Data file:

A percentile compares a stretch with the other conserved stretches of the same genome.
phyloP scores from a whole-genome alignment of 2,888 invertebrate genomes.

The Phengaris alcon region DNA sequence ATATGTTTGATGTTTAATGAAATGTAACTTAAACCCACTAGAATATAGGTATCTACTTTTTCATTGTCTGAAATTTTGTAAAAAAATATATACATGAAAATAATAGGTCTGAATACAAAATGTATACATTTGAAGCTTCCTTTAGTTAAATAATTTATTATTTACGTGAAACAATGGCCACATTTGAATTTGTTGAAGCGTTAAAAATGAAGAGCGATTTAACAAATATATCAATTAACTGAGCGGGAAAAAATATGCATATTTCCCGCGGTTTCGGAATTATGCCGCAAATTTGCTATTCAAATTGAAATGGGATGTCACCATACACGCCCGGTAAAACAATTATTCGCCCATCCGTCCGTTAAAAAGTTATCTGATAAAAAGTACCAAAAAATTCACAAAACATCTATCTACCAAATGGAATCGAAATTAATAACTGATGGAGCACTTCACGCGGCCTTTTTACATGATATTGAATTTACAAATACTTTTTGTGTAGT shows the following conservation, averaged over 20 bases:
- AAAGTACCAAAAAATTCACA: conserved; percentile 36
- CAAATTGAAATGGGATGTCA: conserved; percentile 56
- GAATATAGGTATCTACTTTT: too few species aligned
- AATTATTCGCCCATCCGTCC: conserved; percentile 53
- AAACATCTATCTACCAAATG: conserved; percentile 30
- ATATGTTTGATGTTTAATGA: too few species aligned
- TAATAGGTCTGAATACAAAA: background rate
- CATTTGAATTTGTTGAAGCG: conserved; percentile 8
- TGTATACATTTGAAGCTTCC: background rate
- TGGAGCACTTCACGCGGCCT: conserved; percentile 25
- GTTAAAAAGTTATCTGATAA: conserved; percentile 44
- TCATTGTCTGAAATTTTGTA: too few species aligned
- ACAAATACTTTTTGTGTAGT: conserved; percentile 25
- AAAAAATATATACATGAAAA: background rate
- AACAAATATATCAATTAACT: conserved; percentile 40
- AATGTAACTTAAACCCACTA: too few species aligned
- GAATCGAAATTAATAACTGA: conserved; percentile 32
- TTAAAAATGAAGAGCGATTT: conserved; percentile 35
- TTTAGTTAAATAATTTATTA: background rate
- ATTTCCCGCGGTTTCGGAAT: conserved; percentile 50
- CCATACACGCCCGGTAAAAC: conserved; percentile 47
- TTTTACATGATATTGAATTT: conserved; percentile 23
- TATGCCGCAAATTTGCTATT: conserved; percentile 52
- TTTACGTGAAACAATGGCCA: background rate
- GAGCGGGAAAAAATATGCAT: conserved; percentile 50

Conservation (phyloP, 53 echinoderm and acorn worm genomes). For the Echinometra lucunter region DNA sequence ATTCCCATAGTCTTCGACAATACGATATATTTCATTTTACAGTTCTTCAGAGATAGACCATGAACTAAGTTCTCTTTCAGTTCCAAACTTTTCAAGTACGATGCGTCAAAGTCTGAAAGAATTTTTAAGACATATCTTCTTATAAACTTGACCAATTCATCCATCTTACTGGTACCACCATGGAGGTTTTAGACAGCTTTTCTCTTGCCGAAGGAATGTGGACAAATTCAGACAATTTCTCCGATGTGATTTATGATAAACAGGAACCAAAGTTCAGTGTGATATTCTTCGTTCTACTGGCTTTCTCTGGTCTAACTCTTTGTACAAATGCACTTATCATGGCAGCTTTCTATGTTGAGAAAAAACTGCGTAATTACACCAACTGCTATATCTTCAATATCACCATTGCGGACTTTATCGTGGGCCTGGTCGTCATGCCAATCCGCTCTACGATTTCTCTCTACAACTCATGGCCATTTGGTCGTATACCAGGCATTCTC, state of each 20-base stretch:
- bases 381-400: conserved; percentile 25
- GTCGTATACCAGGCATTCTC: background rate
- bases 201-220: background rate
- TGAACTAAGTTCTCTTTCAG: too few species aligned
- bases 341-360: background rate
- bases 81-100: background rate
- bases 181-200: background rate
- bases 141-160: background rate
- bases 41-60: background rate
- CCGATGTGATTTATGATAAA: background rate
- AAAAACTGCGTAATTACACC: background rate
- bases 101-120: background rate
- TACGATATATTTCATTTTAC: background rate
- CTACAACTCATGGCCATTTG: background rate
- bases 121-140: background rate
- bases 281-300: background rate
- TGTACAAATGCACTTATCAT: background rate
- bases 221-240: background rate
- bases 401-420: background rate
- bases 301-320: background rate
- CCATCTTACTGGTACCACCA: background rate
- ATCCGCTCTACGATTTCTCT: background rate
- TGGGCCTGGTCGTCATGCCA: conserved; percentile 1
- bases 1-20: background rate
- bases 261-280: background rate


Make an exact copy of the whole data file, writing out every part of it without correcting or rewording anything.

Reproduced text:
A percentile compares a stretch with the other conserved stretches of the same genome.
phyloP scores from a whole-genome alignment of 2,888 invertebrate genomes.

The Phengaris alcon region DNA sequence ATATGTTTGATGTTTAATGAAATGTAACTTAAACCCACTAGAATATAGGTATCTACTTTTTCATTGTCTGAAATTTTGTAAAAAAATATATACATGAAAATAATAGGTCTGAATACAAAATGTATACATTTGAAGCTTCCTTTAGTTAAATAATTTATTATTTACGTGAAACAATGGCCACATTTGAATTTGTTGAAGCGTTAAAAATGAAGAGCGATTTAACAAATATATCAATTAACTGAGCGGGAAAAAATATGCATATTTCCCGCGGTTTCGGAATTATGCCGCAAATTTGCTATTCAAATTGAAATGGGATGTCACCATACACGCCCGGTAAAACAATTATTCGCCCATCCGTCCGTTAAAAAGTTATCTGATAAAAAGTACCAAAAAATTCACAAAACATCTATCTACCAAATGGAATCGAAATTAATAACTGATGGAGCACTTCACGCGGCCTTTTTACATGATATTGAATTTACAAATACTTTTTGTGTAGT shows the following conservation, averaged over 20 bases:
- AAAGTACCAAAAAATTCACA: conserved; percentile 36
- CAAATTGAAATGGGATGTCA: conserved; percentile 56
- GAATATAGGTATCTACTTTT: too few species aligned
- AATTATTCGCCCATCCGTCC: conserved; percentile 53
- AAACATCTATCTACCAAATG: conserved; percentile 30
- ATATGTTTGATGTTTAATGA: too few species aligned
- TAATAGGTCTGAATACAAAA: background rate
- CATTTGAATTTGTTGAAGCG: conserved; percentile 8
- TGTATACATTTGAAGCTTCC: background rate
- TGGAGCACTTCACGCGGCCT: conserved; percentile 25
- GTTAAAAAGTTATCTGATAA: conserved; percentile 44
- TCATTGTCTGAAATTTTGTA: too few species aligned
- ACAAATACTTTTTGTGTAGT: conserved; percentile 25
- AAAAAATATATACATGAAAA: background rate
- AACAAATATATCAATTAACT: conserved; percentile 40
- AATGTAACTTAAACCCACTA: too few species aligned
- GAATCGAAATTAATAACTGA: conserved; percentile 32
- TTAAAAATGAAGAGCGATTT: conserved; percentile 35
- TTTAGTTAAATAATTTATTA: background rate
- ATTTCCCGCGGTTTCGGAAT: conserved; percentile 50
- CCATACACGCCCGGTAAAAC: conserved; percentile 47
- TTTTACATGATATTGAATTT: conserved; percentile 23
- TATGCCGCAAATTTGCTATT: conserved; percentile 52
- TTTACGTGAAACAATGGCCA: background rate
- GAGCGGGAAAAAATATGCAT: conserved; percentile 50

Conservation (phyloP, 53 echinoderm and acorn worm genomes). For the Echinometra lucunter region DNA sequence ATTCCCATAGTCTTCGACAATACGATATATTTCATTTTACAGTTCTTCAGAGATAGACCATGAACTAAGTTCTCTTTCAGTTCCAAACTTTTCAAGTACGATGCGTCAAAGTCTGAAAGAATTTTTAAGACATATCTTCTTATAAACTTGACCAATTCATCCATCTTACTGGTACCACCATGGAGGTTTTAGACAGCTTTTCTCTTGCCGAAGGAATGTGGACAAATTCAGACAATTTCTCCGATGTGATTTATGATAAACAGGAACCAAAGTTCAGTGTGATATTCTTCGTTCTACTGGCTTTCTCTGGTCTAACTCTTTGTACAAATGCACTTATCATGGCAGCTTTCTATGTTGAGAAAAAACTGCGTAATTACACCAACTGCTATATCTTCAATATCACCATTGCGGACTTTATCGTGGGCCTGGTCGTCATGCCAATCCGCTCTACGATTTCTCTCTACAACTCATGGCCATTTGGTCGTATACCAGGCATTCTC, state of each 20-base stretch:
- bases 381-400: conserved; percentile 25
- GTCGTATACCAGGCATTCTC: background rate
- bases 201-220: background rate
- TGAACTAAGTTCTCTTTCAG: too few species aligned
- bases 341-360: background rate
- bases 81-100: background rate
- bases 181-200: background rate
- bases 141-160: background rate
- bases 41-60: background rate
- CCGATGTGATTTATGATAAA: background rate
- AAAAACTGCGTAATTACACC: background rate
- bases 101-120: background rate
- TACGATATATTTCATTTTAC: background rate
- CTACAACTCATGGCCATTTG: background rate
- bases 121-140: background rate
- bases 281-300: background rate
- TGTACAAATGCACTTATCAT: background rate
- bases 221-240: background rate
- bases 401-420: background rate
- bases 301-320: background rate
- CCATCTTACTGGTACCACCA: background rate
- ATCCGCTCTACGATTTCTCT: background rate
- TGGGCCTGGTCGTCATGCCA: conserved; percentile 1
- bases 1-20: background rate
- bases 261-280: background rate